The Police Is Not Your Friend

So yesterday afternoon, I found myself at the police station. Yup, you read that right and I say I found myself there because when I woke up in the morning, all I had planned to do was take a simple trip to the bank to obtain my BVN -Bank Verification Number. Apparently, the Central Bank of Nigeria gave an order that everyone with a bank account ought to get the BVN. Now I don’t know what what would have happened if i didn’t come home for the summer, but I guess my account would have been suspended. Anyway, that’s not the reason why I was at the police station. After going to the bank and seeing the unending line of people squished into a 100 sg. ft room all trying to get the BVN, so I decided to try another branch closer to my house.

I got into the cab, sat in the passenger seat and strapped on my seat belt as the car began to move. We drove for about 0.8 miles, when I sighted 2 yellow fevers standing on the median that separates the bus stop from the main road. For those who don’t know, yellow fevers in Nigeria are not diseases (depends on who you ask though.) They are a group of traffic law enforcement officers who control traffic even when there’s a traffic light. I saw them in the corner of my eye, but I kind of disregarded them as something else caught my attention. In that split second, they had spotted us from afar and marked their target. The moment the car approached them, up came the finger directing us to park at the side of the road. As a Nigerian, I was aware of what was happening, but I think I was a bit disillusioned.
There’s no way they could be doing what I thought they were……wait! Are they actually about to???
I don’t remember much of the conversation because I was too busy deciding if I wanted to take a picture of these men and put them on my blog with a caption that would do justice to their crime. All I remember however is that they asked the cab driver for his papers aka license and then they asked for the vehicle papers. The next thing I know, I was asked to move from the passenger seat to the back seat. He felt as though he had a case on his hands and sitting in the passengers seat was his way of telling the cab driver he was in trouble.  Apparently, the driver had an expired license that he hadn’t been renewed. Just before you think the yellow fever was justified let me explain the problem. The license office for reasons best known to them have claimed that they don’t have enough materials to print more ID’s. SO, when you go in, they do a  screen capture and then tell you to come back in a few months to check and see if your card is ready. Crazy system, but that’s truly what happens. The yellow fever being very aware of this then proceeds to say well, umm, you should have asked them to stamp your old one for you so that way we know you’ve been there.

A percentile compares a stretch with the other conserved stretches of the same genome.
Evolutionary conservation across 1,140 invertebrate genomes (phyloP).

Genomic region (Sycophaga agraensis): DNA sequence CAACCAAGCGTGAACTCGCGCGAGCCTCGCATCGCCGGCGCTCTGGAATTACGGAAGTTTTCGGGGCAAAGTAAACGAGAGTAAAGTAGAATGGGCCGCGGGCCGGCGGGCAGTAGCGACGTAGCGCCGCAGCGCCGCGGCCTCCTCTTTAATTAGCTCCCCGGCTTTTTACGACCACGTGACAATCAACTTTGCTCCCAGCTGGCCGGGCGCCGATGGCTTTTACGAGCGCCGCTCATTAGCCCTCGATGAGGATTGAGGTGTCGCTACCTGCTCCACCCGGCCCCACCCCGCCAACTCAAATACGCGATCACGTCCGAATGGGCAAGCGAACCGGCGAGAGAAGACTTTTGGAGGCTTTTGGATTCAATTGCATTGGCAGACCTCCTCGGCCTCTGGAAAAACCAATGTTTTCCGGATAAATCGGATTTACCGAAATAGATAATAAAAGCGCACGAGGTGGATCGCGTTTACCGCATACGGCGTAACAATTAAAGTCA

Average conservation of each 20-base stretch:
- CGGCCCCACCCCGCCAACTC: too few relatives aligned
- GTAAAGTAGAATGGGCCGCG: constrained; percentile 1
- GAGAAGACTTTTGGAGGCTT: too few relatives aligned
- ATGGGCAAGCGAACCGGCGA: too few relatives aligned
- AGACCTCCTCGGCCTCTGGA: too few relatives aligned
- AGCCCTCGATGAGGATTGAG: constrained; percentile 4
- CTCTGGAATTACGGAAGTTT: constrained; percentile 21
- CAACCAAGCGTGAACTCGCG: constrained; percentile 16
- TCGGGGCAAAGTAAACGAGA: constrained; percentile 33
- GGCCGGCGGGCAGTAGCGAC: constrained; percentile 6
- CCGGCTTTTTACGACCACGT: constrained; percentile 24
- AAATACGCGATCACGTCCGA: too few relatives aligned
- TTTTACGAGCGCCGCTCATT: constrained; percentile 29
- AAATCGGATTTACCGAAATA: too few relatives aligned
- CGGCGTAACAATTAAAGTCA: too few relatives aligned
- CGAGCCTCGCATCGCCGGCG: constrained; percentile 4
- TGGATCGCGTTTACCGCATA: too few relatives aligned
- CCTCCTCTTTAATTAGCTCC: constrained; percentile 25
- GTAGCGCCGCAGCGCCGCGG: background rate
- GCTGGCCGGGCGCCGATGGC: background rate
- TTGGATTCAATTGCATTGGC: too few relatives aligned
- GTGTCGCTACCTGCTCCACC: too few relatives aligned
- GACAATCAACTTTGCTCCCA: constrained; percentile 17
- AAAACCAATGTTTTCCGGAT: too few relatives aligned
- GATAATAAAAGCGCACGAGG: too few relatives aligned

At this point, he instructs that the car be driven into the impound lot at the police station and states that the release fee is 30, 000 Naira. To some people that’s chicken change, but to a man who is struggling to feed his family that is a heavy burden. The driver pleads with me to give him few minutes while he sorts things out. I am irritated, but have to remind myself to calm down and at least let my people at home know where I was and what was happening. After about 20 minutes, he appears and asks if i had about 2, 000 Naira. He had managed to haggle with this yellow fever and they had agreed that 2, 000 would be enough money for him to buy his daily round of Ogogoro (local alcohol) which he would consume WHILE ON DUTY!!!!!! My brain could not take it, but I knew that if i didn’t give the money, the cab guy would be there for a longer period of time. So while my brain was on fire, my hand reached into my wallet and retrieved its contents. I felt dirty and low and ashamed. I had just paid a bribe which was criminal and it was for a man to buy alcohol in the middle of the day? Had i fully completed my initiation into Lagos society?

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